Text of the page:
Summer is Almost Here. Does History Tell Us It’s Time to Sell?

Just two months ago, we celebrated the 10-year anniversary of this bull market with the S&P 500 more than tripling from its low in March 2009. At the time, it looked like the great returns would be continuing. But trade wars resurfaced, markets reacted negatively, and now you are asking yourself if you should do anything to protect your portfolio.

Before you make any decisions, it’s best to evaluate the current state of affairs.

The positives:

  • The S&P 500 has rocketed more than 300% since hitting its low on March 9, 2009. That’s an increase of approximately $21 trillion, according to S&P Dow Jones Indices.

  • Employment and investor sentiment figures have hugely improved over the past 10 years, so much so that you may have forgotten how nervous and uneasy you felt during the depths of the financial crisis.

  • Interest rates remain low and earnings growth is strong, even if it is less robust than recent quarters.

The negatives:

  • To state the obvious, nothing lasts forever. This bull market is now the longest in U.S. history. Many experts aren’t calling for a bear market or even a recession this year. However, each passing day brings us closer to the inevitable.

  • Risk assets had trended higher through much of 2019, but higher U.S. tariffs on Chinese goods and increased skepticism for a deal have weighed heavily on stocks. Investors are skittish and volatility has jumped.

  • We’re heading into summer, an historically challenging season for stocks as shown below.

Source: Bespoke Investment Groups as of 4/29/2019

Source: Bespoke Investment Groups as of 4/29/2019

What Can Investors Do?

In light of this, should investors sell their stocks and shift to the sidelines for now? For anyone with a long-term time horizon, we strongly recommend against attempting to time the markets. That said, here are three things you can do to help you prepare for the next financial storm:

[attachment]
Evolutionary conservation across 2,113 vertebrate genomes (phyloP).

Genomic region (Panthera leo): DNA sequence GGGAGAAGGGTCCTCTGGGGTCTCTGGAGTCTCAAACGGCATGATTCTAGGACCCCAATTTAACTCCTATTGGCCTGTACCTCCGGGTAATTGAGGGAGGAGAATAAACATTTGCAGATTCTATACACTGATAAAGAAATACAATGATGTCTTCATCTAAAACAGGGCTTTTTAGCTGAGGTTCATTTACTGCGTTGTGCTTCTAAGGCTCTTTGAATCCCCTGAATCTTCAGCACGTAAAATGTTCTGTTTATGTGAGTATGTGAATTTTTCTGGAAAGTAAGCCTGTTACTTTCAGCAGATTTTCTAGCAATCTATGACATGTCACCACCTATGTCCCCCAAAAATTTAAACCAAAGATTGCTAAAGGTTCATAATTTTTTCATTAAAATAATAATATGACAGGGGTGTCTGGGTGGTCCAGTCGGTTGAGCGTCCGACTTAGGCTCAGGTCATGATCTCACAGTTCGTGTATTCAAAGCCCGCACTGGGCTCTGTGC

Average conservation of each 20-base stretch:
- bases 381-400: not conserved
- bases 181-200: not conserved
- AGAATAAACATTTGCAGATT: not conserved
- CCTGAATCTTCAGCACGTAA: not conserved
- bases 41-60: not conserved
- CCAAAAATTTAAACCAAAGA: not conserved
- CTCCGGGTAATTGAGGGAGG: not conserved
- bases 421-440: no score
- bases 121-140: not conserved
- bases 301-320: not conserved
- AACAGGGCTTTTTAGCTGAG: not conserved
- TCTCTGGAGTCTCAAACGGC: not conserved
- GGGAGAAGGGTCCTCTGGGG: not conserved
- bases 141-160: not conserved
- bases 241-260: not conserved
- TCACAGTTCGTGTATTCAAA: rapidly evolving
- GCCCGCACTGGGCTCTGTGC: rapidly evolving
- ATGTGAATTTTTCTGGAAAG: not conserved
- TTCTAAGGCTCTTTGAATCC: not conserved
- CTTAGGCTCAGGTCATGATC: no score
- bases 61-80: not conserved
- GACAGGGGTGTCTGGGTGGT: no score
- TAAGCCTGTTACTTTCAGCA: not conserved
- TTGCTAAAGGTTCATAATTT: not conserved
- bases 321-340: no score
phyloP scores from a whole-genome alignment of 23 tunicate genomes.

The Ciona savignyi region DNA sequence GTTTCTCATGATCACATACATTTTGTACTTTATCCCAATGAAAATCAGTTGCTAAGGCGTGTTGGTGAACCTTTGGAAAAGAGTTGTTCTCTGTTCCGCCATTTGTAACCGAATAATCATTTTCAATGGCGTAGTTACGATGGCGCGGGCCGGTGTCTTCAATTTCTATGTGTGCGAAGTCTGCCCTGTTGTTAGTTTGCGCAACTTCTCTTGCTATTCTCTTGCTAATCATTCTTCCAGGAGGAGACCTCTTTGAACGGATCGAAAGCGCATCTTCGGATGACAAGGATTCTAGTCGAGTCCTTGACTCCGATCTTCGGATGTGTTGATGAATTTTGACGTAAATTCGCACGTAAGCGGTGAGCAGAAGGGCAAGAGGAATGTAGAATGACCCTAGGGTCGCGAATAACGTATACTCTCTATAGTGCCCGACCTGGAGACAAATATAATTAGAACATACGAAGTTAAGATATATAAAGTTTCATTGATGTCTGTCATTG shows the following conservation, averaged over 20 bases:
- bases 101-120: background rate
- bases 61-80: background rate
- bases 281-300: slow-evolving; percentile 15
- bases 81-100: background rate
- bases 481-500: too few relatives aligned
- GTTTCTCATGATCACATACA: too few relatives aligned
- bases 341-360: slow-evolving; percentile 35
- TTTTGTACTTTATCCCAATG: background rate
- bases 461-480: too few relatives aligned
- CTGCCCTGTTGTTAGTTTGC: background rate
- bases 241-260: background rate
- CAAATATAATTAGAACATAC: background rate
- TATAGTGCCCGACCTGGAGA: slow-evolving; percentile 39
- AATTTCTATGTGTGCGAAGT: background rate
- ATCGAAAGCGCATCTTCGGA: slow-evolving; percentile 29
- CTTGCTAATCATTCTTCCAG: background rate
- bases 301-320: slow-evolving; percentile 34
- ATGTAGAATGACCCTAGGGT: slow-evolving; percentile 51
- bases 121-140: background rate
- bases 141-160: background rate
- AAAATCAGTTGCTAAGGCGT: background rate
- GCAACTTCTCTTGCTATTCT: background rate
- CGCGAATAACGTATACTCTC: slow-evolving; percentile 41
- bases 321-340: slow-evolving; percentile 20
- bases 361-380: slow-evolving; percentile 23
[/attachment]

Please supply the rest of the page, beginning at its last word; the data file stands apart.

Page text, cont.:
1.     Acknowledge that bear markets and recessions occur and typically occur regularly. The U.S. has been in a period void of serious economic and market downturns, but don’t be lulled into complacency. It’s not a question of if but when we’ll see the next bear market.

 2.     Adopt the 20% haircut approach. It’s likely that your portfolio is worth considerably more than it was during the Great Recession and that’s terrific. But investors who rely on their paper gains can easily become disappointed, or worse. Whether you’re an individual, institutional, or nonprofit investor, it makes sense to plan and budget with the assumption that your portfolio could be worth 20% less at any point in time. How might that alter your plans? What about your spending? The S&P 500 fell more than 50% in the last bear market. That was the worst downturn in decades, so assuming you have a somewhat balanced portfolio, applying the 20% haircut approach to the value of your portfolio seems like a prudent strategy.

 3.     Don’t sleep on diversification. As shown below, large U.S. stocks have been the darlings over the past decade, though that won’t always be true. In 2009, investors were questioning if it makes sense to even own U.S. stocks! Asset classes and regions come in and out of favor. Domestic stocks won’t always shine, and technology companies won’t always lead the pack.

Note: Monthly data; International stocks are measured by the MSCI AC Word ex USA index and commodities by the S&P GSCI index. Source: FactSet

Note: Monthly data; International stocks are measured by the MSCI AC Word ex USA index and commodities by the S&P GSCI index. Source: FactSet

It’s impossible to predict exactly when the next bear market or recession will happen, but these principles should help you prepare for unavoidable downturns. You can always contact an advisor at Fi3 with questions about your portfolio.

 Disclosure: While this article addresses generally held investment philosophies of Fi3 Advisors, it does not represent a specific investment recommendation for any individual client or prospective client. Please consult with your advisor, attorney and accountant, as appropriate, regarding specific advice. Information has been obtained from a variety of sources believed to be reliable but not independently verified. Past performance does not indicate future performance.

[1] Bank of America Merrill Lynch data as reported by The Wall Street Journal March 10, 2019